• The carving was found at the site of Sayburç in south-eastern Turkey
  • The two panels discovered depict people confronting dangerous animals
  • The site was said to be active during the Neolithic, in the 9th millennium BC

Archaeologists have discovered an 11,000-year-old scene carved into a wall at a site in Turkey and it could be the world's oldest narrative depiction. In the carving, a man is seen holding his penis.

A team of researchers found 2 separate depictions adjacent to each other at the site of Sayburç in south-eastern Turkey. The results of the study were published in the journal Antiquity.

A common theme of people confronting dangerous animals runs through the two panels that were discovered. In one, a man can be seen holding his phallus while being flanked by two leopards. In the other one, a squatting man can be seen holding a rattle or snake while facing a bull.

What sets the Sayburç images apart from the other similar carvings found in the region is that these images are related to each other. The two panels depicting the narrative are horizontally adjacent to one another. This creates a continued scene.

"These figures, engraved together to depict a narrative, are the first known examples of such a holistic scene," archaeologist Dr. Eylem Özdoğan, from Istanbul University said, reported PhysOrg. "This was a picture of the stories that formed the ideology of the people of that period."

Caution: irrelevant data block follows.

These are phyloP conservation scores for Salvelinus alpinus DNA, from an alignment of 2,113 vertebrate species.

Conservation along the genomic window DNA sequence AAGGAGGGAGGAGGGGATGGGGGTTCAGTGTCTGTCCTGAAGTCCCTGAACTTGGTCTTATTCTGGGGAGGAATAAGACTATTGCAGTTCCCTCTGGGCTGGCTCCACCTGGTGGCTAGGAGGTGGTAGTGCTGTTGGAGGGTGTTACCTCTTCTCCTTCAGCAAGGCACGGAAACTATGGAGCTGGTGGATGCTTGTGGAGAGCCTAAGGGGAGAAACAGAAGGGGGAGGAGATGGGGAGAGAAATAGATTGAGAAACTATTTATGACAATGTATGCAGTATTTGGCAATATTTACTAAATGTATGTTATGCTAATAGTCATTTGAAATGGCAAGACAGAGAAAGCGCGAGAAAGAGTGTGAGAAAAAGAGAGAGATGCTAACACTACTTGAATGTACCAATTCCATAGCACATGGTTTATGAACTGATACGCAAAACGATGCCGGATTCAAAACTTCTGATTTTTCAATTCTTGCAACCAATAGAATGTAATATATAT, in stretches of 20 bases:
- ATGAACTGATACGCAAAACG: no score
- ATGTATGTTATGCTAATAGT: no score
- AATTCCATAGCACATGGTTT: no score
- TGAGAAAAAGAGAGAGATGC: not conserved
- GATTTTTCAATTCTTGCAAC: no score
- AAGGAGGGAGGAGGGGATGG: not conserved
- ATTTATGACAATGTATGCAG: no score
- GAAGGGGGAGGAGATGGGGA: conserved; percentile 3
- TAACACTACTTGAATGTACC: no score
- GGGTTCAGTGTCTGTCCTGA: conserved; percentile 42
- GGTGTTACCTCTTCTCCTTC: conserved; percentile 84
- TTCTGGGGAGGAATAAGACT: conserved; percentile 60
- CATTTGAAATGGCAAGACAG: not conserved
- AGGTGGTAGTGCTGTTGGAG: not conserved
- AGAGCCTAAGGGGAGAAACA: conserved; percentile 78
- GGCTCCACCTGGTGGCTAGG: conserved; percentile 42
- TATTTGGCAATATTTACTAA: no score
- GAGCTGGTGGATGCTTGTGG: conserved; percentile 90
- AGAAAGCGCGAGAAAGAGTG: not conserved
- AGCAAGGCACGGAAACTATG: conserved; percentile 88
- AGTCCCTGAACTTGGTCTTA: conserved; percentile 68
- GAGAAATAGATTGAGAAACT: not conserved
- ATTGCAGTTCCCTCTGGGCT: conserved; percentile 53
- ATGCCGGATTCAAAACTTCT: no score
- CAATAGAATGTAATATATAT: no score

The carving was unearthed during excavations that began in 2021 at the Sayburç site, which is located beneath a modern village in the Şanlıurfa Province of Turkey.

The site was said to be active during the Neolithic, in the 9th millennium BC. This period marked the lifestyle transition from mobile hunter-gathering to farming and settling down like in Sayburç.

Other findings at the site include some residential buildings and a large communal structure. The communal structure was of particular importance archaeologically. It had benches lining the walls and may have been a place for special gatherings, according to the researchers. It was in the backrests of some of these benches that the narrative images were found.

"This building has all the characteristic features of the communal structures in the region. In this structure, as in other similar ones, animal and human images were found. However, here the characteristic figures of the period coexist and form a scene," Dr. Özdoğan was quoted as saying by the outlet.

Dr. Özdoğan believes that the characters in the narrative scenes were important figures for the early farming community. They might even have been historical characters or mythical figures that were part of the community's culture.

"Archaeological evidence can provide some insight into the traditions of past societies but clearer evidence rarely survives, so this discovery is exciting," Dr. Özdoğan said, adding, "Sayburç has very clear evidence in this respect and has the potential to tell us a lot about the Neolithic society that we do not know, yet."

There may be many more discoveries in the future at the Sayburç site since the communal building has only been partially excavated till now.

In this representational image, a picture taken at the Israel Antiquities Authority (IAA) laboratory, show limestone busts dated to the late Roman period, some 1,700 years ago in Jerusalem, Israel, on Dec. 30, 2018. Gettyiamge/ GALI TIBBON